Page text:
My Wrekin

Surface oxidation on iron castings

Most access cover and grating products manufactured from grey or ductile cast irons are coated in paint (often bitumen based) prior to dispatch, in order to provide an aesthetic finish. Indeed, those products supplied to BS EN:124, BS 5834 or BS 750 all receive this barrier paint coating, as standard, unless otherwise specified by the customer.

This coating itself acts as a barrier coat for transportation and short-term aesthetic purposes only and provides no electrolytic / galvanic corrosion protection to the underlying iron.

In light of this and the fact that paint coatings can be porous to gases and fluids, particularly when applied to sand-cast surfaces, once the coated product has been exposed to the atmosphere or subject to abrasion from the effects of trafficking, it can easily be compromised. Where it is compromised and the coating protection effectively lost, a natural defensive layer then begins to form on the iron surface which involves the formation of a thin oxide film, usually visible as light orange/brown corrosion deposits (rust). As the formation of these surface oxides effectively slow further oxidation of the ferrous substrate, the corrosion process is consequently also slowed unless the oxide layers are removed. E.g by mechanical means (trafficking, etc...).

In the case of products not trafficked but still exposed to atmosphere, light oxidation (corrosion) can still occur due to the porous nature of common paint coatings. Indeed, even in low levels of humidity where the iron surface is effectively dry, surface corrosion can still occur due to the hydroscopic nature of any iron oxide already present. Specifically, below about 60% relative humidity only air-formed oxide film occurs, but as the humidity increases above 80% (from hydroscopic absorption and surface wetting), the corrosion can accelerate to appear as characteristic rusting.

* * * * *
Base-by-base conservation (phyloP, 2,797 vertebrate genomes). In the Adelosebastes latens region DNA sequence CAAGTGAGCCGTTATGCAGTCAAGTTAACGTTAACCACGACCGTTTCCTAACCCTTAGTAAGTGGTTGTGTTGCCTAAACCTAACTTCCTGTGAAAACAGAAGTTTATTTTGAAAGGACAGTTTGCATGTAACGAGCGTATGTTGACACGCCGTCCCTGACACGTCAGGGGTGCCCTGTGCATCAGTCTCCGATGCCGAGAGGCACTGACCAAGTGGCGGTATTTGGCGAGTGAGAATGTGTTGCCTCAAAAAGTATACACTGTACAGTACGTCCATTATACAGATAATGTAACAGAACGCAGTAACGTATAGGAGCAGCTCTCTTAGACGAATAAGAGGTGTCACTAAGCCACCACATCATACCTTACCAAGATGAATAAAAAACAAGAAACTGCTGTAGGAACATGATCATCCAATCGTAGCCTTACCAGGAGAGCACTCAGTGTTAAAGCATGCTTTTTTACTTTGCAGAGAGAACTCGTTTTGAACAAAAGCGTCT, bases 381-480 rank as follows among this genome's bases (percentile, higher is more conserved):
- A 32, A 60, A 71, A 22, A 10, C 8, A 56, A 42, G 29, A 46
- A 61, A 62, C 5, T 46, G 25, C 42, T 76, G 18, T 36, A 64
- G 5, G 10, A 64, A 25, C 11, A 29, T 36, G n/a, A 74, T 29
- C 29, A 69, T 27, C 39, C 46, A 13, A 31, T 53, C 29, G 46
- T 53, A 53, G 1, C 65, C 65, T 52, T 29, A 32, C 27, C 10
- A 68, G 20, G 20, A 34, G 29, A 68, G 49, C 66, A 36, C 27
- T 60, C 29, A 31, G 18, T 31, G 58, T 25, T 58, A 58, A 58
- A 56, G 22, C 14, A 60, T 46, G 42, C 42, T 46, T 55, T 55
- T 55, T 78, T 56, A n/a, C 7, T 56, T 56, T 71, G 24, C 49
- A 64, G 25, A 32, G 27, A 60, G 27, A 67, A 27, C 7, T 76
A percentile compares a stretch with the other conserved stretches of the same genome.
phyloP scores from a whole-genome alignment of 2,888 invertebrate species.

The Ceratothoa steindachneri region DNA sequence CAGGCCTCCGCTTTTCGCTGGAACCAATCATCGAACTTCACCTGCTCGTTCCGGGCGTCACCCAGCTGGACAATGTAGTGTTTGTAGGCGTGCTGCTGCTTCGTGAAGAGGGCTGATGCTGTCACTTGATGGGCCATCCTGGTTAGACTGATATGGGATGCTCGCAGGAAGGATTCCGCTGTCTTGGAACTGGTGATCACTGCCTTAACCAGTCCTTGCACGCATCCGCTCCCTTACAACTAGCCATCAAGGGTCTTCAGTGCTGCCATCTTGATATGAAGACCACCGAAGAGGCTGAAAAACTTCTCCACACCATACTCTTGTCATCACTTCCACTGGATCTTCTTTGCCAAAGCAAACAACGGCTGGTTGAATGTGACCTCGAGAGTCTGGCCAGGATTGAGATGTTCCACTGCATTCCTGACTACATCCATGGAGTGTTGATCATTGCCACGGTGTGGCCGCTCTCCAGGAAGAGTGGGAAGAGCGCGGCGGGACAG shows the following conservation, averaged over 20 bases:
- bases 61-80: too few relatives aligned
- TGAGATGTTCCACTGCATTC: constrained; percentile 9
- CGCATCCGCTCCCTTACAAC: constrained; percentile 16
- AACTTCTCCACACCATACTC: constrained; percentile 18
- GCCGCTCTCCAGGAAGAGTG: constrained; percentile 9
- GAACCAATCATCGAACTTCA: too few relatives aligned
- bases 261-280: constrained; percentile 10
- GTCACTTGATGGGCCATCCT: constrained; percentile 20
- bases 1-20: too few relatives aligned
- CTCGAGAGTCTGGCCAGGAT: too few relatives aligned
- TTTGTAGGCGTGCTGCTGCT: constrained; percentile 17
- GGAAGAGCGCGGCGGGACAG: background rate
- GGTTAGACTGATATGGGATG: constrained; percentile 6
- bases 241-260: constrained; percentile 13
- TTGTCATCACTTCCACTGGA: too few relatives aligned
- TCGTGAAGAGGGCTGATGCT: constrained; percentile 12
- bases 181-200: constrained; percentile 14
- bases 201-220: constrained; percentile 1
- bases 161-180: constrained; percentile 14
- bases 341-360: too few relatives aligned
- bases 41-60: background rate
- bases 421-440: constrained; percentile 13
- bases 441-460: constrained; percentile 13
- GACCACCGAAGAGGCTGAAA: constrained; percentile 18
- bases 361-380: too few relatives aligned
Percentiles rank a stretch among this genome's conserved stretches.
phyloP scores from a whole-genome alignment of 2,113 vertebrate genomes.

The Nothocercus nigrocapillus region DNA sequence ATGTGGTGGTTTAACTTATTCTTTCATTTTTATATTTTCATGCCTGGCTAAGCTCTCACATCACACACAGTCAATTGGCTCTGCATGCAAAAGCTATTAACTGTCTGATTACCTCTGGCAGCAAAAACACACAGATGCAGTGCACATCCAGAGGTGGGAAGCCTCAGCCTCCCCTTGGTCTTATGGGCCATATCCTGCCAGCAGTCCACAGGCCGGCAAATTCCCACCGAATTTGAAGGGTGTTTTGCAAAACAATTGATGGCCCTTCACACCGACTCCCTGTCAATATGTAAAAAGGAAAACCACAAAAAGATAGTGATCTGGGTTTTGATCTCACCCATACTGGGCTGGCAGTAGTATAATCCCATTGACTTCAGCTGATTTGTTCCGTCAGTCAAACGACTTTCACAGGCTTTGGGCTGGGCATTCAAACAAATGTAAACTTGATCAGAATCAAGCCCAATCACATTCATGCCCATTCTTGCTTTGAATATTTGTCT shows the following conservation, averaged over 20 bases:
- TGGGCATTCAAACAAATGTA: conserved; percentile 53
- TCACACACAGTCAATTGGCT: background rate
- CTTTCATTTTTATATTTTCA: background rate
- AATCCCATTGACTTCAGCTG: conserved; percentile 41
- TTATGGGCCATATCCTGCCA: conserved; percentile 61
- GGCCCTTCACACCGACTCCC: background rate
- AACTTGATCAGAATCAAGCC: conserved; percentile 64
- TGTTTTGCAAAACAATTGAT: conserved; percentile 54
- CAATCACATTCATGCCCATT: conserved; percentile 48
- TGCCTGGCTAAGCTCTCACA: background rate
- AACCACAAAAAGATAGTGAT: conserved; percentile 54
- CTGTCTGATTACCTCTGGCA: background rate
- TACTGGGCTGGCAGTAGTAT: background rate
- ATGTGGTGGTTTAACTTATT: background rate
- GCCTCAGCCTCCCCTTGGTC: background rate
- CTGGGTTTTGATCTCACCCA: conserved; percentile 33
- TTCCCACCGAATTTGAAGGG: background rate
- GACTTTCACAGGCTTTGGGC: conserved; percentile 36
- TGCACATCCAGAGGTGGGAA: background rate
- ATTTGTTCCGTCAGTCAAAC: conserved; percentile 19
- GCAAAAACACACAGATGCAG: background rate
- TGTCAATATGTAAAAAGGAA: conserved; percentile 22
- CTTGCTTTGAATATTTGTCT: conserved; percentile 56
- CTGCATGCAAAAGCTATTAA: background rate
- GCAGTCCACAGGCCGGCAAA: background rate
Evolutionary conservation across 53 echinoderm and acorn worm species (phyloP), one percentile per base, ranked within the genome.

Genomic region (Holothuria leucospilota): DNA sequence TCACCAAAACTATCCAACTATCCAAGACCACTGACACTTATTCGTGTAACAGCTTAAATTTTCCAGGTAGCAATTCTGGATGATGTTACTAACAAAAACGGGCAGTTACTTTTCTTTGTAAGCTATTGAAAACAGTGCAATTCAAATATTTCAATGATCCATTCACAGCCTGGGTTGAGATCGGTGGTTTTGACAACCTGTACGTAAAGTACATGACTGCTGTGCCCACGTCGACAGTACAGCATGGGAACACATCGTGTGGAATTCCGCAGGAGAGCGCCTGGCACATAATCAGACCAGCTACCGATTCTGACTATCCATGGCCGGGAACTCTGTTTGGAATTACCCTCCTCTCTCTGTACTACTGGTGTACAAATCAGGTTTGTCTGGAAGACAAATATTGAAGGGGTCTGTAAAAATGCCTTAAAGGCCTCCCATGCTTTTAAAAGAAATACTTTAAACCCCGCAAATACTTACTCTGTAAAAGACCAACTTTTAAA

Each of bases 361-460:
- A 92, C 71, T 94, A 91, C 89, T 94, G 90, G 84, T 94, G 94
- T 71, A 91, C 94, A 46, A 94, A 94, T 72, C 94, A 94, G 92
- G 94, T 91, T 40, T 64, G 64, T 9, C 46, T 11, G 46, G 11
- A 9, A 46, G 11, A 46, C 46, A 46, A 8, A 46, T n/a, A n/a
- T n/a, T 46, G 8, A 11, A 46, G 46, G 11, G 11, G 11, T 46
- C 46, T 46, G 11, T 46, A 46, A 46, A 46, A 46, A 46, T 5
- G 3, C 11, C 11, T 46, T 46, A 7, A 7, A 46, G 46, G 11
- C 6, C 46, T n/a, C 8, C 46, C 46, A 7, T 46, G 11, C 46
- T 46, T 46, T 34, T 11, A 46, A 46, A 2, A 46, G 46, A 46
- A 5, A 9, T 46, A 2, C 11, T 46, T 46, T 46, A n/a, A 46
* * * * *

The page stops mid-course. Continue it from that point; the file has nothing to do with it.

Corrosion can also be aggravated by the presence of corrosive gases and airborne particles (in particular, hydroscopic salts likely to induce electrolytic corrosion. e.g. sodium chloride), which can gain direct contact with the metal surface via the porous coating layer.

Atmospheric sulphur dioxide gas is especially harmful as it can be absorbed and concentrated in soot particles which can settle on the product surface to form mild, but corrosive, sulphurous acid where moisture is present. Therefore, due to the higher concentration of soot particles and sulphur dioxide in industrial areas, the rate of iron corrosion is usually higher in these regions. Similarly, rates of corrosion in marine or coastal environments are usually higher than in non-coastal areas due to the presence of airborne sea salt (sodium chloride).

It therefore follows that where products are exposed to only low volumes of dust particles, moisture or impurities, surface rust formation is significantly inhibited. Instead, the air-formed oxide-film-only grows slowly in thickness, forming a progressively more protective corrosion layer.

In Summary

Taking the above into account, where light oxidation (rusting) has occurred on previously painted surfaces of BS EN124 cast iron access covers or gully gratings, this oxidation will have no discernible effect on the function of the product or its structural integrity.

BS7903:1997 (Selection and use of gully tops and manhole covers for installation in the highway) Clause 6.3, confirms the above and states “Any coatings required for decorative or other purposes may be specified but it should be noted that short term coatings offer no lasting product enhancement and that any surface oxidation of the cast iron has no detrimental effect on its use”.

Where it is considered that surface corrosion of cast iron covers and gratings is undesirable. e.g. being aesthetically displeasing or potentially staining to surrounding decorative surfaces, customers should consider initially specifying surface finishes/treatments that enhance corrosion protection to cast irons or choose products or accessories manufactured from more corrosion-resistant materials. E.g. Galvanised Steel Seal Plates, Stainless Steel products*.

*Selection of materials should take into account the exposure conditions and its conformance to BS EN124, if the application is within the scope of this Standard.